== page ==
Anesthesia studies using high-flow, humidified, heated oxygen delivered via nasal cannulas at flow rates of more than 50 l · min–1 postulated a ventilatory effect because carbon dioxide increased at lower levels as reported earlier. This study investigated the increase of arterial partial pressure of carbon dioxide between different flow rates of 100% oxygen in elective anesthetized and paralyzed surgical adults before intubation.
After preoxygenation and standardized anesthesia induction with nondepolarizing neuromuscular blockade, all patients received 100% oxygen (via high-flow nasal oxygenation system or circuit of the anesthesia machine), and continuous jaw thrust/laryngoscopy was applied throughout the 15-min period. In this single-center noninferiority trial, 25 patients each, were randomized to five groups: (1) minimal flow: 0.25 l · min–1, endotracheal tube; (2) low flow: 2 l · min–1, continuous jaw thrust; (3) medium flow: 10 l · min–1, continuous jaw thrust; (4) high flow: 70 l · min–1, continuous jaw thrust; and (5) control: 70 l · min–1, continuous laryngoscopy. Immediately after anesthesia induction, the 15-min apnea period started with oxygen delivered according to the randomized flow rate. Serial arterial blood gas analyses were drawn every 2 min. The study was terminated if either oxygen saturation measured by pulse oximetry was less than 92%, transcutaneous carbon dioxide was greater than 100 mmHg, pH was less than 7.1, potassium level was greater than 6 mmol · l–1, or apnea time was 15 min. The primary outcome was the linear rate of mean increase of arterial carbon dioxide during the 15-min apnea period computed from linear regressions.
In total, 125 patients completed the study. Noninferiority with a predefined noninferiority margin of 0.3 mmHg · min–1 could be declared for all treatments with the following mean and 95% CI for the mean differences in the linear rate of arterial partial pressure of carbon dioxide with associated P values regarding noninferiority: high flow versus control, –0.0 mmHg · min–1 (–0.3, 0.3 mmHg · min–1, P = 0.030); medium flow versus control, –0.1 mmHg · min–1 (–0.4, 0.2 mmHg · min–1, P = 0.002); low flow versus control, –0.1 mmHg · min–1 (–0.4, 0.2 mmHg · min–1, P = 0.003); and minimal flow versus control, –0.1 mmHg · min–1 (–0.4, 0.2 mmHg · min–1, P = 0.004).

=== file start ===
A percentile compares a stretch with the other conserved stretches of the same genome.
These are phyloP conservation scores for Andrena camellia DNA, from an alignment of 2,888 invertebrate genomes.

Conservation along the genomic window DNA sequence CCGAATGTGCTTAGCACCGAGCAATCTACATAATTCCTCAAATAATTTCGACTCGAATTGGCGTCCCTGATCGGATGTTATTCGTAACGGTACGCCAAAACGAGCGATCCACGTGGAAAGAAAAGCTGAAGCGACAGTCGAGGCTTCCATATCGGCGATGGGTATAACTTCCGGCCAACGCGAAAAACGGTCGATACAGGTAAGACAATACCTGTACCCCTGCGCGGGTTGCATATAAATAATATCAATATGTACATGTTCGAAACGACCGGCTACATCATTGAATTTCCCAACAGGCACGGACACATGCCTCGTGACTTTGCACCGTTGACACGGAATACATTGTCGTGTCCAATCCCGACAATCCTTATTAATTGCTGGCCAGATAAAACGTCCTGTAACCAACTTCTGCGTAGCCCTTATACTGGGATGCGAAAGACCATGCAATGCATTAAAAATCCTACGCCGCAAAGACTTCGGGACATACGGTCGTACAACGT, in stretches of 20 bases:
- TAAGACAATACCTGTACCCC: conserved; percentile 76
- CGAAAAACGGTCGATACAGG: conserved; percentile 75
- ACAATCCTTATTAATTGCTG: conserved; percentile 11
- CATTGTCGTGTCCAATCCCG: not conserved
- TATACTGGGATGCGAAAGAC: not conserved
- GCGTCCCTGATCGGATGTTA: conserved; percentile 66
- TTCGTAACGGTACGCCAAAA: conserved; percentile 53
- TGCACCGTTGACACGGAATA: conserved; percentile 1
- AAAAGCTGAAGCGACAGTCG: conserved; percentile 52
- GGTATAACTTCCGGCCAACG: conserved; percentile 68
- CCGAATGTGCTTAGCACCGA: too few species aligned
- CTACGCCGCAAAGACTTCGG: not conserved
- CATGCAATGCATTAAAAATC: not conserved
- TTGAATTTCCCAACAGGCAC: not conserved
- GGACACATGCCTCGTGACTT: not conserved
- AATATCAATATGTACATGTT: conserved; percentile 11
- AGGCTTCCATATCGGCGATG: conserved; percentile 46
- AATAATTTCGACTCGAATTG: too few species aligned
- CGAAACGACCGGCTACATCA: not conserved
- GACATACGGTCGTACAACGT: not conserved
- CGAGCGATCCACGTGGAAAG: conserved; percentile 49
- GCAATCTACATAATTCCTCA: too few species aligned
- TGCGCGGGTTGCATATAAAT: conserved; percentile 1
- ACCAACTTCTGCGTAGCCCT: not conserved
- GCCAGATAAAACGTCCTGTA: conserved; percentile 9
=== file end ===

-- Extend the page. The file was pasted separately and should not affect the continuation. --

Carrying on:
Widely differing flow rates of humidified 100% oxygen during apnea resulted in comparable increases of arterial partial pressure of carbon dioxide, which does not support an additional ventilatory effect of high-flow nasal oxygenation.
Apneic oxygenation during surgery may be required to facilitate surgical interventions involving the airway or may occur during intubation or emergence
Controversy over the past 60 yr remains about the rate of rise of carbon dioxide during apneic oxygenation
Initial studies with high-flow humidified nasal oxygen therapy reported lesser than historical carbon dioxide increases during apnea, suggesting a ventilatory effect on carbon dioxide elimination
Subsequent randomized data in pediatric patients disputed these observations
Adults undergoing elective surgery underwent preoxygenation, standardized anesthetic induction, and randomization to 15 min of apneic oxygenation via endotracheal tube (0.25 l/min), or high-flow nasal oxygen (2 to 70 l/min) with jaw thrust or with laryngoscopy
The primary outcome was the linear rate of increase of arterial carbon dioxide, with a predetermined noninferiority margin of 0.3 mmHg · min–1 between groups
All groups met the noninferiority criteria and with comparable arterial partial pressure of carbon dioxide increases between groups, suggesting an absence of ventilatory effects for high-flow humidified nasal oxygen therapy